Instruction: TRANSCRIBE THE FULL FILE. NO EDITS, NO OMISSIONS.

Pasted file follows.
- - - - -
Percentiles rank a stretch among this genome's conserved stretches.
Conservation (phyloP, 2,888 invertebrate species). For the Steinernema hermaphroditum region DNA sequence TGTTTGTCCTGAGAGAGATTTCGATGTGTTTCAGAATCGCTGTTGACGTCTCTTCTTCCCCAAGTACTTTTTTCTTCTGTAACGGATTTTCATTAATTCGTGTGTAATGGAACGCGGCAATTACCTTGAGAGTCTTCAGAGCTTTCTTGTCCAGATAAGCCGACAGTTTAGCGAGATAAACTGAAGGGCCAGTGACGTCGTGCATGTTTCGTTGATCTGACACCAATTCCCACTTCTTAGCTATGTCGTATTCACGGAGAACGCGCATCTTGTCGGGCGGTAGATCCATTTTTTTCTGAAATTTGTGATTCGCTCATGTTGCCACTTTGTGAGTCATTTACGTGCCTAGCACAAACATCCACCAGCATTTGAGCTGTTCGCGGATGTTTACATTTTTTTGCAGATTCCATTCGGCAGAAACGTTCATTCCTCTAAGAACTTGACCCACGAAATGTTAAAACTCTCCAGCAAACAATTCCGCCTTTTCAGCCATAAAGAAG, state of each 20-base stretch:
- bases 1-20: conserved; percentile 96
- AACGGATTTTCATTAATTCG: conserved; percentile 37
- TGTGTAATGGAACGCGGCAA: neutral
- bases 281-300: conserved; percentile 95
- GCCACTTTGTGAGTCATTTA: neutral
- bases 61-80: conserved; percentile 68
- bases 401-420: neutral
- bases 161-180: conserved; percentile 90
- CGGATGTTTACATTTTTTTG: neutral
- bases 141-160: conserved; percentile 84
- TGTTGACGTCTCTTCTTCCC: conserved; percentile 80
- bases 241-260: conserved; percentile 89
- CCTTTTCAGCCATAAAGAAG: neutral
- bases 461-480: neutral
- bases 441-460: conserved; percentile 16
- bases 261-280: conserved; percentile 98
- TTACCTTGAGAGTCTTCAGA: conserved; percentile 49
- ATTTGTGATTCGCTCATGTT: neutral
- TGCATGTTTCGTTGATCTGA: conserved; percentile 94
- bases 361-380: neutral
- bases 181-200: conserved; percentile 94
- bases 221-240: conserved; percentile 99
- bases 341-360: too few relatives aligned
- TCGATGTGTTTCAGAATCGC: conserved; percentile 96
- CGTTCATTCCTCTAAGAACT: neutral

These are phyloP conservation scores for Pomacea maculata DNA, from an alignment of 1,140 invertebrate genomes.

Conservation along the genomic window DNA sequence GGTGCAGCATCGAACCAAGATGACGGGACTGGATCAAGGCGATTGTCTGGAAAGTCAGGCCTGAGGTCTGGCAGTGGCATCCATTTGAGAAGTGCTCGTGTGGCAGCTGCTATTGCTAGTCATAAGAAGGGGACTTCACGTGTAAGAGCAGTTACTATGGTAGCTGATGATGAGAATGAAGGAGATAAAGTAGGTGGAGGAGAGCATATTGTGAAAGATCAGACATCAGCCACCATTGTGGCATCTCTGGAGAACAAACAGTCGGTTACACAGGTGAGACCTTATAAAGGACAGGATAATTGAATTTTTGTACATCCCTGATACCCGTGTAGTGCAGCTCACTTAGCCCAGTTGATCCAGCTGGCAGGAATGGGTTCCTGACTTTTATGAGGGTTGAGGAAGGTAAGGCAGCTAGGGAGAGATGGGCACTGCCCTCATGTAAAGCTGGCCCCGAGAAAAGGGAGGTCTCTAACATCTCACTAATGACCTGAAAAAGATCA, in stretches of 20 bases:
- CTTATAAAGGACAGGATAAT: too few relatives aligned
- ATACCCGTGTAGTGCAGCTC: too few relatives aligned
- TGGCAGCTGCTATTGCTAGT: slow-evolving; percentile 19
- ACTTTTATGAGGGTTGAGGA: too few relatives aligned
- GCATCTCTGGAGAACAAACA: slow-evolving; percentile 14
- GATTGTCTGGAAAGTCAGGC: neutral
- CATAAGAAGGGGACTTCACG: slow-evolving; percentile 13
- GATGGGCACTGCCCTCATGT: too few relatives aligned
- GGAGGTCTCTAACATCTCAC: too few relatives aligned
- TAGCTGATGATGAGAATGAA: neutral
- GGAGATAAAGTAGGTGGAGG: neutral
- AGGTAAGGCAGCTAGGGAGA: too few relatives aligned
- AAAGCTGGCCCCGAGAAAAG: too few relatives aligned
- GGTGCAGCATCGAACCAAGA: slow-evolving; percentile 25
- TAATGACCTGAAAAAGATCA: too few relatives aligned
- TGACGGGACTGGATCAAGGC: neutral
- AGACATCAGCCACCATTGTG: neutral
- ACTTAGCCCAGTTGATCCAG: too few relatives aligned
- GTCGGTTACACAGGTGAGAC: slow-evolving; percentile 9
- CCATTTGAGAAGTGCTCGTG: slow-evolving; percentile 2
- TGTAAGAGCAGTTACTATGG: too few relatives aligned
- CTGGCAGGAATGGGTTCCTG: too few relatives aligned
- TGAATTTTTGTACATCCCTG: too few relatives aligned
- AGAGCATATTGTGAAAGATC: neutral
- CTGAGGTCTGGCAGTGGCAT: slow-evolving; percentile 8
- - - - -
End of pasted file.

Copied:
Percentiles rank a stretch among this genome's conserved stretches.
Conservation (phyloP, 2,888 invertebrate species). For the Steinernema hermaphroditum region DNA sequence TGTTTGTCCTGAGAGAGATTTCGATGTGTTTCAGAATCGCTGTTGACGTCTCTTCTTCCCCAAGTACTTTTTTCTTCTGTAACGGATTTTCATTAATTCGTGTGTAATGGAACGCGGCAATTACCTTGAGAGTCTTCAGAGCTTTCTTGTCCAGATAAGCCGACAGTTTAGCGAGATAAACTGAAGGGCCAGTGACGTCGTGCATGTTTCGTTGATCTGACACCAATTCCCACTTCTTAGCTATGTCGTATTCACGGAGAACGCGCATCTTGTCGGGCGGTAGATCCATTTTTTTCTGAAATTTGTGATTCGCTCATGTTGCCACTTTGTGAGTCATTTACGTGCCTAGCACAAACATCCACCAGCATTTGAGCTGTTCGCGGATGTTTACATTTTTTTGCAGATTCCATTCGGCAGAAACGTTCATTCCTCTAAGAACTTGACCCACGAAATGTTAAAACTCTCCAGCAAACAATTCCGCCTTTTCAGCCATAAAGAAG, state of each 20-base stretch:
- bases 1-20: conserved; percentile 96
- AACGGATTTTCATTAATTCG: conserved; percentile 37
- TGTGTAATGGAACGCGGCAA: neutral
- bases 281-300: conserved; percentile 95
- GCCACTTTGTGAGTCATTTA: neutral
- bases 61-80: conserved; percentile 68
- bases 401-420: neutral
- bases 161-180: conserved; percentile 90
- CGGATGTTTACATTTTTTTG: neutral
- bases 141-160: conserved; percentile 84
- TGTTGACGTCTCTTCTTCCC: conserved; percentile 80
- bases 241-260: conserved; percentile 89
- CCTTTTCAGCCATAAAGAAG: neutral
- bases 461-480: neutral
- bases 441-460: conserved; percentile 16
- bases 261-280: conserved; percentile 98
- TTACCTTGAGAGTCTTCAGA: conserved; percentile 49
- ATTTGTGATTCGCTCATGTT: neutral
- TGCATGTTTCGTTGATCTGA: conserved; percentile 94
- bases 361-380: neutral
- bases 181-200: conserved; percentile 94
- bases 221-240: conserved; percentile 99
- bases 341-360: too few relatives aligned
- TCGATGTGTTTCAGAATCGC: conserved; percentile 96
- CGTTCATTCCTCTAAGAACT: neutral

These are phyloP conservation scores for Pomacea maculata DNA, from an alignment of 1,140 invertebrate genomes.

Conservation along the genomic window DNA sequence GGTGCAGCATCGAACCAAGATGACGGGACTGGATCAAGGCGATTGTCTGGAAAGTCAGGCCTGAGGTCTGGCAGTGGCATCCATTTGAGAAGTGCTCGTGTGGCAGCTGCTATTGCTAGTCATAAGAAGGGGACTTCACGTGTAAGAGCAGTTACTATGGTAGCTGATGATGAGAATGAAGGAGATAAAGTAGGTGGAGGAGAGCATATTGTGAAAGATCAGACATCAGCCACCATTGTGGCATCTCTGGAGAACAAACAGTCGGTTACACAGGTGAGACCTTATAAAGGACAGGATAATTGAATTTTTGTACATCCCTGATACCCGTGTAGTGCAGCTCACTTAGCCCAGTTGATCCAGCTGGCAGGAATGGGTTCCTGACTTTTATGAGGGTTGAGGAAGGTAAGGCAGCTAGGGAGAGATGGGCACTGCCCTCATGTAAAGCTGGCCCCGAGAAAAGGGAGGTCTCTAACATCTCACTAATGACCTGAAAAAGATCA, in stretches of 20 bases:
- CTTATAAAGGACAGGATAAT: too few relatives aligned
- ATACCCGTGTAGTGCAGCTC: too few relatives aligned
- TGGCAGCTGCTATTGCTAGT: slow-evolving; percentile 19
- ACTTTTATGAGGGTTGAGGA: too few relatives aligned
- GCATCTCTGGAGAACAAACA: slow-evolving; percentile 14
- GATTGTCTGGAAAGTCAGGC: neutral
- CATAAGAAGGGGACTTCACG: slow-evolving; percentile 13
- GATGGGCACTGCCCTCATGT: too few relatives aligned
- GGAGGTCTCTAACATCTCAC: too few relatives aligned
- TAGCTGATGATGAGAATGAA: neutral
- GGAGATAAAGTAGGTGGAGG: neutral
- AGGTAAGGCAGCTAGGGAGA: too few relatives aligned
- AAAGCTGGCCCCGAGAAAAG: too few relatives aligned
- GGTGCAGCATCGAACCAAGA: slow-evolving; percentile 25
- TAATGACCTGAAAAAGATCA: too few relatives aligned
- TGACGGGACTGGATCAAGGC: neutral
- AGACATCAGCCACCATTGTG: neutral
- ACTTAGCCCAGTTGATCCAG: too few relatives aligned
- GTCGGTTACACAGGTGAGAC: slow-evolving; percentile 9
- CCATTTGAGAAGTGCTCGTG: slow-evolving; percentile 2
- TGTAAGAGCAGTTACTATGG: too few relatives aligned
- CTGGCAGGAATGGGTTCCTG: too few relatives aligned
- TGAATTTTTGTACATCCCTG: too few relatives aligned
- AGAGCATATTGTGAAAGATC: neutral
- CTGAGGTCTGGCAGTGGCAT: slow-evolving; percentile 8